FREETOWN/KINSHASA (Reuters) - The World Health Organization (WHO) said on Tuesday it had shut a laboratory in Sierra Leone after a health worker there was infected with Ebola, a move that may hamper efforts to boost the global response to the worst ever outbreak of the disease.
At least 1,427 people have died and 2,615 have been infected since the disease was detected deep in the forests of southeastern Guinea in March.
The WHO has deployed nearly 400 of its own staff and partner organizations to fight the epidemic of the highly contagious hemorrhagic fever, which has struck Sierra Leone, Liberia, Guinea and Nigeria. A separate outbreak was confirmed in Democratic Republic of Congo on Sunday.
Nigeria’s health minister said on Tuesday his country had “thus far contained” the Ebola outbreak.
One of the deadliest diseases known to man, Ebola is transmitted by contact with body fluids and the current outbreak has killed at least 120 healthcare workers.
The WHO said it had withdrawn staff from the laboratory testing for Ebola at Kailahun — one of only two in Sierra Leone — after a Senegalese epidemiologist was infected with Ebola.
“It’s a temporary measure to take care of the welfare of our remaining workers,” WHO spokesperson Christy Feig said, without specifying how long the measure would last. “After our assessment, they will return.”
Feig said she could not assess what impact the withdrawal of WHO staff would have on the fight against Ebola in the Kailahun, the area hardest hit by the disease. The WHO said in a later statement that staff would return after an investigation was completed, adding that testing would continue in the meantime at the Kenema laboratory.
The Senegalese medic — the first worker deployed by WHO to be infected — will be evacuated from Sierra Leone in the coming days, Feig said. He is currently being treated at a government hospital in the eastern town of Kenema.
With its resources stretched by the West African outbreak, medical charity Medicins Sans Frontieres (MSF) said on Tuesday it could provide only limited help to tackle Congo’s outbreak.
A report from the U.N. mission in Congo on Tuesday said 13 people there had died from Ebola, including five health workers.
Congo said on Sunday it would quarantine the area around the town of Djera, in the isolated northwestern jungle province of Equateur, where a high number of suspected cases has been reported. It is Congo’s seventh outbreak since Ebola was discovered in 1976 in Equateur, near the Ebola river.
Congo’s Health Minister Felix Kabange Numbi said on Sunday the outbreak in Equateur was a different strain of the virus from the deadly Zaire version in West Africa, although further tests are planned in a German laboratory.
“Usually, we would be able to mobilize specialist hemorrhagic fever teams, but we are currently responding to a massive epidemic in West Africa,” said Jeroen Beijnberger, MSF medical coordinator in Congo. “This is limiting our capacity to respond to the epidemic in Equateur Province.”
However, the charity said it would send doctors, nurses and logistics experts to the region and would work with the government to open an Ebola case management center in Lokolia.
Louise Roland-Gosselin, deputy head of mission for MSF in Congo, said Congolese Ebola experts working in West Africa should return to their own country to assist with the local outbreak. “MSF can’t do it alone,” she added.
The WHO plans to send protective equipment for medical staff in Equateur.
A 65-year-old woman with Ebola-like symptoms died in the Equateur’s capital Mbandaka, health workers said on Tuesday, raising concerns of a possible spread to an urban center.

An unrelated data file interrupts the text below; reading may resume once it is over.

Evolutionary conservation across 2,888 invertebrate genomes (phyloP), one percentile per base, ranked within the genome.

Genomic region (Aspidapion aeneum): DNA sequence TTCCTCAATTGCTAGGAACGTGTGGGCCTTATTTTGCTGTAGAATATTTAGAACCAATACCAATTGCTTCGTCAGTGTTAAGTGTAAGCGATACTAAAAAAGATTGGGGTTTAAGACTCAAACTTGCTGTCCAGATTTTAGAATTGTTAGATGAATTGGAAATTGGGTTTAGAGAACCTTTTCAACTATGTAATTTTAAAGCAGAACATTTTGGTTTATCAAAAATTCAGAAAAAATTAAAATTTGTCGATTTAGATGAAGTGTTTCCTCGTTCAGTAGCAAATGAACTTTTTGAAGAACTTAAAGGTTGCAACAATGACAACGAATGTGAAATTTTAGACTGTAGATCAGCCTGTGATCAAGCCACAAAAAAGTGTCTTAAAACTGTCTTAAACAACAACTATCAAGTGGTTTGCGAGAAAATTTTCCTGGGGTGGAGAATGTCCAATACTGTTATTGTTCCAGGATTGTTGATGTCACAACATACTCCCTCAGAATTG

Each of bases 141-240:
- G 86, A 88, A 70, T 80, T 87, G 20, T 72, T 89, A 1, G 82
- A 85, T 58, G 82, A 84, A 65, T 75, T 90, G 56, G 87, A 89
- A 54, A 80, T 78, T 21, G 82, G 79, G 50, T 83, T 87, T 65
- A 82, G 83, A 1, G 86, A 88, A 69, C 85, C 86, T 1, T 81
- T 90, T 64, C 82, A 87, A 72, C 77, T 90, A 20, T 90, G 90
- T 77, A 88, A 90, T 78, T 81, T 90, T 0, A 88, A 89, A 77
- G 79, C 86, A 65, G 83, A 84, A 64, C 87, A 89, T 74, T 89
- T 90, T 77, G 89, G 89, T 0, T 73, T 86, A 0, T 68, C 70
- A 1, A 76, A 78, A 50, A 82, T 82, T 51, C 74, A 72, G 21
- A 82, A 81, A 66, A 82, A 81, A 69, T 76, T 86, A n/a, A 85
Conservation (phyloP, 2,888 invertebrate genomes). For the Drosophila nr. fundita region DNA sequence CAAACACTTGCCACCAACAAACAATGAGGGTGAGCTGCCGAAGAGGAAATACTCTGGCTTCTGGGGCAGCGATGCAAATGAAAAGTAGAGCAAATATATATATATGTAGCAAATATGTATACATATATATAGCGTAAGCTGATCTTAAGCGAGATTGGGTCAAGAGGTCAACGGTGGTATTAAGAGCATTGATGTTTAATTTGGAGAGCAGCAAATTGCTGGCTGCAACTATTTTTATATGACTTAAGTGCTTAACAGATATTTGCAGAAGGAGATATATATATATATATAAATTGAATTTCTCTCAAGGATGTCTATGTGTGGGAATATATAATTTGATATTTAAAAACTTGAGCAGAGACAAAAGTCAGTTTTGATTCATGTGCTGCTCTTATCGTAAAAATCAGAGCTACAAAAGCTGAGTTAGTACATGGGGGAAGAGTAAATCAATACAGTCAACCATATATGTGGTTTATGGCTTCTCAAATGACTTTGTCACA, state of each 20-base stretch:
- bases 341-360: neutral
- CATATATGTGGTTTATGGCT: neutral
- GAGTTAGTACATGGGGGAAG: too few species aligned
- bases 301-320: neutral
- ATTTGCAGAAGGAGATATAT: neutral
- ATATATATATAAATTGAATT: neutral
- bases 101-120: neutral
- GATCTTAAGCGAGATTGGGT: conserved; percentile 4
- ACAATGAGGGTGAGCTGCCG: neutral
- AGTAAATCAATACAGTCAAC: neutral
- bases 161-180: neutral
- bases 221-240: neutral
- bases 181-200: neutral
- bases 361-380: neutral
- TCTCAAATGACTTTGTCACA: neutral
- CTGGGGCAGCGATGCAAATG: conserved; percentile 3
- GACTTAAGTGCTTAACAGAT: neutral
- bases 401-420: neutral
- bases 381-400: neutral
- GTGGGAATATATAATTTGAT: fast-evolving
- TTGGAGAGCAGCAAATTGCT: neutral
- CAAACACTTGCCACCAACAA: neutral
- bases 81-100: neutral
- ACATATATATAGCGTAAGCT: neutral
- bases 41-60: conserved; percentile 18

Health Minister Kabange Numbi confirmed the death but said the cause was not yet known.
Up to 90 percent of Ebola victims die, although the fatality rate in the current outbreak is lower at close to 60 percent.
The only treatments are extremely rare, experimental and have so far had mixed results. Of the six health workers known to have been treated with unlicensed drug ZMapp, two have died.
Still, the first Briton to have contracted the deadly Ebola virus while working in West Africa has decided to take the drug, the London hospital where he is being treated said, adding that the volunteer nurse was “in good spirits”.
Sierra Leone and Liberia — struggling to recover from a decade of civil war in the 1990s — have seen their healthcare systems overwhelmed by Ebola, the first outbreak in West Africa.
In Liberia, the country that has reported the most Ebola deaths, the health ministry has reported more than 200 new suspected, probable and confirmed cases in a three-day period. Most of them occurred in the seaside capital Monrovia, where two neighborhoods are under army-backed quarantine.
Some Liberian officials have been fleeing the country or just not turning up at work for fear of contracting the virus, prompting President Ellen Johnson on Tuesday to issue orders threatening those of ministerial rank with dismissal.
More junior civil servants would have their salaries suspended, a presidency official told Reuters. It was not clear how many officials would be affected by the presidential order.
Liberia said a ban on travel to the region imposed by neighboring countries was complicating the fight against Ebola and leading to shortages of basic goods. British Airways said on Tuesday it planned to extend a suspension of flights to Sierra Leone and Liberia until December 31 because of Ebola.
“Isolating Liberia, Sierra Leone and Guinea is not in any way contributing to the fight against this disease,” Information Minister Lewis Brown said. “How do we get in the kinds of supplies that we need? How do we get experts to come to our country? Is that African solidarity?”
Additional reporting by Bienvenu-Marie Bakumanya in Kinshasa, James Harding Giahyue in Monrovia and Emma Farge in Dakar; Writing by Daniel Flynn; Editing by Gareth Jones